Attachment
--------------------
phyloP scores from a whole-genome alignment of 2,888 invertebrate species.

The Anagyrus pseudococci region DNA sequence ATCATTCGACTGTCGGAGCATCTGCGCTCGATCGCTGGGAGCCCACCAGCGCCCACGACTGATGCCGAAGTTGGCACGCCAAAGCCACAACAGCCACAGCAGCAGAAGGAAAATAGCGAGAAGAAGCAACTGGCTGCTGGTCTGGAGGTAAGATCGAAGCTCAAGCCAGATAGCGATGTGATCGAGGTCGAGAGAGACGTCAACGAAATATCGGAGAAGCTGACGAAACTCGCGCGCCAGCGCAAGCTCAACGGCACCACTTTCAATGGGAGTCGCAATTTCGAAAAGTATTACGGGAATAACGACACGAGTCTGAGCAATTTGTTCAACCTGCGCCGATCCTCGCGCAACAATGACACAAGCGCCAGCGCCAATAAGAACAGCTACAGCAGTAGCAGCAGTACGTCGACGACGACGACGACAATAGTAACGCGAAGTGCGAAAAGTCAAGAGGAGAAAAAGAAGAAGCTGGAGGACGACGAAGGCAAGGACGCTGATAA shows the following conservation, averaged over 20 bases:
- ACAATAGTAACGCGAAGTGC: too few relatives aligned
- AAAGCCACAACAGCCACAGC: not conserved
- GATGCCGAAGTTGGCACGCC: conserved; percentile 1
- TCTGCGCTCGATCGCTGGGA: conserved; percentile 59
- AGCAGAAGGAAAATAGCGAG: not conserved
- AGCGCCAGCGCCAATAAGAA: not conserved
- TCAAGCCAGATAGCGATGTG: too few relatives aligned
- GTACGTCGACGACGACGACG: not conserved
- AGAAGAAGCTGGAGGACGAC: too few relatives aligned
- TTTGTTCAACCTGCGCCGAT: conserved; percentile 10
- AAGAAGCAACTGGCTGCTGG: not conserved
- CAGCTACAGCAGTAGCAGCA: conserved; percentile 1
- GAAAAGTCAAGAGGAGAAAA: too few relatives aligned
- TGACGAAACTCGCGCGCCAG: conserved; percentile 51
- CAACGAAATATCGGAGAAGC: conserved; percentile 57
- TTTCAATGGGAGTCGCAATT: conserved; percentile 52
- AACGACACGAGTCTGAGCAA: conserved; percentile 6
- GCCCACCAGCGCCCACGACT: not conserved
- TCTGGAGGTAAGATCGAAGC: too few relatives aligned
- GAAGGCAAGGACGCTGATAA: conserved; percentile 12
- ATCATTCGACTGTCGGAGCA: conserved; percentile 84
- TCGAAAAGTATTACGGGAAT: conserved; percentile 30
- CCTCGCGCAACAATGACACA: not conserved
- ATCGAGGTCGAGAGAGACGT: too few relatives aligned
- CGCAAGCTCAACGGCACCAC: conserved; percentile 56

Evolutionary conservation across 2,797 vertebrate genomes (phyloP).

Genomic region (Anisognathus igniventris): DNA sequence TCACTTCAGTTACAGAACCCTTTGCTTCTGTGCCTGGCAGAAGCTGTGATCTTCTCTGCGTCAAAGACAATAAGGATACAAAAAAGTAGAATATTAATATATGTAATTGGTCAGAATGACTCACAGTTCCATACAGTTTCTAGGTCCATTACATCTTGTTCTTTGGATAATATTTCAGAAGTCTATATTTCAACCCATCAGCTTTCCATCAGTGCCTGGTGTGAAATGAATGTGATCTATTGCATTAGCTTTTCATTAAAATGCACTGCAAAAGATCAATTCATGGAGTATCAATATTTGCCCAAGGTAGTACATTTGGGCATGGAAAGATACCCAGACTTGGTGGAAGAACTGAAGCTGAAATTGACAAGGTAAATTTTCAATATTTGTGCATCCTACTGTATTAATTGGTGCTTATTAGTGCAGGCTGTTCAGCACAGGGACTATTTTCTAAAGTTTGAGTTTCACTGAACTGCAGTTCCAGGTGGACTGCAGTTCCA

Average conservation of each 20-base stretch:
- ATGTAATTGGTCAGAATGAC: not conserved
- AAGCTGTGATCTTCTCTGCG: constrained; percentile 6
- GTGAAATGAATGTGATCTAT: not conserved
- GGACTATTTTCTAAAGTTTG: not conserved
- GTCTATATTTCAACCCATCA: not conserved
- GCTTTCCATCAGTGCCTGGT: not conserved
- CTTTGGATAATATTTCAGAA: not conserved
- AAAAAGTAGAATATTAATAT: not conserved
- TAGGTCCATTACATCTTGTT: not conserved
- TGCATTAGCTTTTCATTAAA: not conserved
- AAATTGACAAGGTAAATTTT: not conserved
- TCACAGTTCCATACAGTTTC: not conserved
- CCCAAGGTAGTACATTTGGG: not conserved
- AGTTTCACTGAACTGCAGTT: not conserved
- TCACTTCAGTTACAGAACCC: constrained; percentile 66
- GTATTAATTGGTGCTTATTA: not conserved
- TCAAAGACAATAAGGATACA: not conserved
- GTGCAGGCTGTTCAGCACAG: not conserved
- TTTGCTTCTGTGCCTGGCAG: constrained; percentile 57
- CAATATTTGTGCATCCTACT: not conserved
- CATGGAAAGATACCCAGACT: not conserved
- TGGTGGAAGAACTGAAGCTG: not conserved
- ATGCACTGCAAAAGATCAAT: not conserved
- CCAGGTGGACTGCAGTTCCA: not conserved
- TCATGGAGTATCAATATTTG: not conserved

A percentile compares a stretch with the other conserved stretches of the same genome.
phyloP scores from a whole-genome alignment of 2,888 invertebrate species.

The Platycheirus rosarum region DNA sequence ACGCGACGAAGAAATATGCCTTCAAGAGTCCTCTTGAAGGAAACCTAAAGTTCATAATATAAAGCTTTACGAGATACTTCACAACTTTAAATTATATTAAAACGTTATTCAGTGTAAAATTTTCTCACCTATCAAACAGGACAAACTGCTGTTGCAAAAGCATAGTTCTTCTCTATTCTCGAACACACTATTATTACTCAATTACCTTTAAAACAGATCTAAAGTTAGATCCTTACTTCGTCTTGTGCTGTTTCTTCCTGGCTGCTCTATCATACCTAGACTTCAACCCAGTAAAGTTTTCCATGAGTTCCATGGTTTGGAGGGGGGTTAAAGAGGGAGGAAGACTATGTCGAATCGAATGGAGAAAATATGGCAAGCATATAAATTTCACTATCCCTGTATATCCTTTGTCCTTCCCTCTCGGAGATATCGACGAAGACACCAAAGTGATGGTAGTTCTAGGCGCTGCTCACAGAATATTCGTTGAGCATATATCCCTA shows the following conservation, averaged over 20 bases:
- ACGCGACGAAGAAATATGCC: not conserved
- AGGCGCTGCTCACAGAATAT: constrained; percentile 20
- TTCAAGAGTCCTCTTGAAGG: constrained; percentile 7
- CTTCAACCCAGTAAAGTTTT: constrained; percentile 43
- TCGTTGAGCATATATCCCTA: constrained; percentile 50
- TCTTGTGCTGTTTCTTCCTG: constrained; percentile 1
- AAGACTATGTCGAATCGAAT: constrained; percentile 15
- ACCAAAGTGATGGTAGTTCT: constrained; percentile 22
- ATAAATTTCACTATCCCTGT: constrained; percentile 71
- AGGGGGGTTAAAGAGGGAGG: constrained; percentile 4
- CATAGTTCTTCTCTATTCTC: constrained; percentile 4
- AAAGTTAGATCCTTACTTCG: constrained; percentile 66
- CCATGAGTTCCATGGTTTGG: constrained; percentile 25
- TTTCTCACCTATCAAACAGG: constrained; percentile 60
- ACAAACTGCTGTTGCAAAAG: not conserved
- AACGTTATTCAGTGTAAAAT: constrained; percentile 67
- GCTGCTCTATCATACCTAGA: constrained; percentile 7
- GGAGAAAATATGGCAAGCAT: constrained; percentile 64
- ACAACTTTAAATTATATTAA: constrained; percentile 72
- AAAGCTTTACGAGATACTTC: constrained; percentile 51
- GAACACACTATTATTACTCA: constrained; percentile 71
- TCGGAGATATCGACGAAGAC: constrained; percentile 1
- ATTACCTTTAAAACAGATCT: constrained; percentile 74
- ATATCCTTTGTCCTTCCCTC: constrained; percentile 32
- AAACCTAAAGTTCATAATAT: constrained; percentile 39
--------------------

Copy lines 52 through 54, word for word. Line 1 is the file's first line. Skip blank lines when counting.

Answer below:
- TGGTGGAAGAACTGAAGCTG: not conserved
- ATGCACTGCAAAAGATCAAT: not conserved
- CCAGGTGGACTGCAGTTCCA: not conserved